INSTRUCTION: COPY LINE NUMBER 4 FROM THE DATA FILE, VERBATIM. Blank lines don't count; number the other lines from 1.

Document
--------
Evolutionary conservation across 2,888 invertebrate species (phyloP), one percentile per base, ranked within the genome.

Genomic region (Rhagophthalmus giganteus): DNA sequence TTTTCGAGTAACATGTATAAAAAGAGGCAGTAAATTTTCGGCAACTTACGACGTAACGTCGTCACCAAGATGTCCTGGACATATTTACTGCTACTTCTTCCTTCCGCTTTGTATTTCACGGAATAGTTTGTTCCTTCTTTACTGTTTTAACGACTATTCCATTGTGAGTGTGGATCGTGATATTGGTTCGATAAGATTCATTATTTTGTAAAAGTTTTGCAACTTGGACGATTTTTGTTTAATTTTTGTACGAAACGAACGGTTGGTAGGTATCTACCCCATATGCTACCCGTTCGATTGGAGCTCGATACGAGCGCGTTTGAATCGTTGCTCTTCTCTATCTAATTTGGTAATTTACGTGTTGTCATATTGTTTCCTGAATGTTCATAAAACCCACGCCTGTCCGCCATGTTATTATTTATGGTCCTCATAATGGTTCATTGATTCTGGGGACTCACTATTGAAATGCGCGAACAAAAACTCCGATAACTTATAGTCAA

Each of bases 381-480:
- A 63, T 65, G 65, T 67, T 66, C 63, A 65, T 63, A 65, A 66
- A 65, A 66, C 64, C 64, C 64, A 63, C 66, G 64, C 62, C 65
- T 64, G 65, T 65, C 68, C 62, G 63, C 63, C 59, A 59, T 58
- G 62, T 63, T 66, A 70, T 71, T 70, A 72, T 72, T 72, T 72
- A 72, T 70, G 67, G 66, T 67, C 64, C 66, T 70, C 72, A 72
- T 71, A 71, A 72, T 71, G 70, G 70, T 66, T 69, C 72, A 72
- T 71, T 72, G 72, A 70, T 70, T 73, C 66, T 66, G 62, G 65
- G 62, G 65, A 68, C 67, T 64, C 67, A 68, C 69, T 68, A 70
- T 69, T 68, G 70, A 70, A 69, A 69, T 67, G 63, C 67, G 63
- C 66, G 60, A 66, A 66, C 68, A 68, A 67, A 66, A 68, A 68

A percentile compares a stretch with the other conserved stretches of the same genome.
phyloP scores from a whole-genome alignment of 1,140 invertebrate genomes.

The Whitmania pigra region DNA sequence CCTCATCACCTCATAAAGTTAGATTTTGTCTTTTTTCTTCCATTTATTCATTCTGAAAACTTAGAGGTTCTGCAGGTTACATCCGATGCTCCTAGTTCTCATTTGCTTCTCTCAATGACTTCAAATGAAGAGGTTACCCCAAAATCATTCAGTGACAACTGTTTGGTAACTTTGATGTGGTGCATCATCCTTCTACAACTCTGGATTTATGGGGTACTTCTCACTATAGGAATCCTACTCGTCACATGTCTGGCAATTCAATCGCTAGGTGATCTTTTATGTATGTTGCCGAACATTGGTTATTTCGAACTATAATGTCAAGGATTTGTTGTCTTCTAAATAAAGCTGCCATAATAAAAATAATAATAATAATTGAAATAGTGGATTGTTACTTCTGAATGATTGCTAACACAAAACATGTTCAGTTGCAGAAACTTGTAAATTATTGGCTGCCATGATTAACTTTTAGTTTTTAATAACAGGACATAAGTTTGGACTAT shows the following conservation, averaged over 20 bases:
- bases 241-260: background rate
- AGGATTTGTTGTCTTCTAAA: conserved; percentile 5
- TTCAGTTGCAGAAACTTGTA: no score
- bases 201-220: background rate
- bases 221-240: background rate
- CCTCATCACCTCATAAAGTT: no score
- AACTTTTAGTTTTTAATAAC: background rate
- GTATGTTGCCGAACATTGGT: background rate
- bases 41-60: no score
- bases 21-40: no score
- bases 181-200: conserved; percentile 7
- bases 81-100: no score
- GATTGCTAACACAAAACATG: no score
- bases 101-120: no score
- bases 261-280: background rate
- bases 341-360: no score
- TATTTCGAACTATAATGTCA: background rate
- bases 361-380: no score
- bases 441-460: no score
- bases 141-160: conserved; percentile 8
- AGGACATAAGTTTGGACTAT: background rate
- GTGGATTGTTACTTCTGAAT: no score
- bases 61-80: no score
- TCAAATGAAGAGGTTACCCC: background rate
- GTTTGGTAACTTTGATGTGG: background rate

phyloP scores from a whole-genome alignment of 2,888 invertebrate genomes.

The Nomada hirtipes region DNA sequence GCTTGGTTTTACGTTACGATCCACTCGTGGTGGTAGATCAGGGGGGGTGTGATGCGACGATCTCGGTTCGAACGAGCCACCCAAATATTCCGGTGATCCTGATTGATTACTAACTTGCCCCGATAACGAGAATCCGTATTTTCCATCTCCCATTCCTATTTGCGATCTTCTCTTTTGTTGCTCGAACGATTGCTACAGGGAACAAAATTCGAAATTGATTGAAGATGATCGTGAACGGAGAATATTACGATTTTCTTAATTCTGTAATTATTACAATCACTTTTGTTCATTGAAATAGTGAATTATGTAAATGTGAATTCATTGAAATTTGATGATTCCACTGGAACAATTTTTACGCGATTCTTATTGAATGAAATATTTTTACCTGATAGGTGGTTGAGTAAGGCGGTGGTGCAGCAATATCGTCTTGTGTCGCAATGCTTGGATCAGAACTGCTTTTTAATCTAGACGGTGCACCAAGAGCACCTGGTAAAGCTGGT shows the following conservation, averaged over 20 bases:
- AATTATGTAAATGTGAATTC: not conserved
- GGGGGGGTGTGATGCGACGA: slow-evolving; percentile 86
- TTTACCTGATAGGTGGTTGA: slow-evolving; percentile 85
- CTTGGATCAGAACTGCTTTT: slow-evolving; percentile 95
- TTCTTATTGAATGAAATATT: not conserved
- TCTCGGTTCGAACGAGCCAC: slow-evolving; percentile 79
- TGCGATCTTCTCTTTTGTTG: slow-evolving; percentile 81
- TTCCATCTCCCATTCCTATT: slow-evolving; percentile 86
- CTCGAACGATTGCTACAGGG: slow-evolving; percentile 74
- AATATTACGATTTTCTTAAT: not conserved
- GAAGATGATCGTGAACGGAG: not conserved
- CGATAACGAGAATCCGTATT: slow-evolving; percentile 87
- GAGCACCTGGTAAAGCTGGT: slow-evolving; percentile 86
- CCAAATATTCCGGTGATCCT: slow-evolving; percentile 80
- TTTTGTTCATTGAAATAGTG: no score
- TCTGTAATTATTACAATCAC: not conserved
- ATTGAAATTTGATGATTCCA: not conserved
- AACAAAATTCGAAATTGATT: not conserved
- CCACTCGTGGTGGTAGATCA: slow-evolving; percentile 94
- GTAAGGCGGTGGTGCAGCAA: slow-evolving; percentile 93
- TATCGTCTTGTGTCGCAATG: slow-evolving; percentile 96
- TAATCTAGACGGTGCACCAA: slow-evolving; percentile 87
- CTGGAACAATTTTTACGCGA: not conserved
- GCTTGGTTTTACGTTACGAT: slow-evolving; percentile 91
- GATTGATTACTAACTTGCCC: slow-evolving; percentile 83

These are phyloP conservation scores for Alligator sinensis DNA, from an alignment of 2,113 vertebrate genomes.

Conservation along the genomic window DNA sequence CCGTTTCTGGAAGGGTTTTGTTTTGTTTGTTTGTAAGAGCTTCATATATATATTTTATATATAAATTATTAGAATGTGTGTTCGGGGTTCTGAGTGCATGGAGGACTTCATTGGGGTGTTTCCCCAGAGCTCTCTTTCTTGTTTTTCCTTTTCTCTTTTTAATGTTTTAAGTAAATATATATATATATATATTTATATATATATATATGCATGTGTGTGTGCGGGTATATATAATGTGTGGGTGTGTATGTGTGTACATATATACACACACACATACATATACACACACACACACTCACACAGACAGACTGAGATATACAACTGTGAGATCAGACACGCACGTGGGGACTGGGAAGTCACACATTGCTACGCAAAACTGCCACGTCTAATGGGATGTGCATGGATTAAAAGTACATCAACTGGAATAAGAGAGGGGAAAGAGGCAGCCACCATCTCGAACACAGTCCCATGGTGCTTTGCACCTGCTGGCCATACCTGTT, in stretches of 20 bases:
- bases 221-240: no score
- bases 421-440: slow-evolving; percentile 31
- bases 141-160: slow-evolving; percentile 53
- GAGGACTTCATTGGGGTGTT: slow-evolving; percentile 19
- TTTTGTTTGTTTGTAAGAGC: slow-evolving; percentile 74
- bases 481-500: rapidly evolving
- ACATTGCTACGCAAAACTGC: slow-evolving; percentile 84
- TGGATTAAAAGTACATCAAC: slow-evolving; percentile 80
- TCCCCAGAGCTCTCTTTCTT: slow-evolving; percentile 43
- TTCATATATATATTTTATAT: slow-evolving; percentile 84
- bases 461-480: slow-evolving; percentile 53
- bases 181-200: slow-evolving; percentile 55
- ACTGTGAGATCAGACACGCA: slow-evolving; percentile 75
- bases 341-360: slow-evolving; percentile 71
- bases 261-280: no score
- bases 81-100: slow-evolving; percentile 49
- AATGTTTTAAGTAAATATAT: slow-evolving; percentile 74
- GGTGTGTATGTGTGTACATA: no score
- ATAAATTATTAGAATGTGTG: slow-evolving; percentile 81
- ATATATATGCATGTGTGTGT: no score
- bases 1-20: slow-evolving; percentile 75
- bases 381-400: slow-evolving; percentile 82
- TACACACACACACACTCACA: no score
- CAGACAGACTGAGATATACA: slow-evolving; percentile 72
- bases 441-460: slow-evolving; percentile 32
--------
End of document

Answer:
- A 63, T 65, G 65, T 67, T 66, C 63, A 65, T 63, A 65, A 66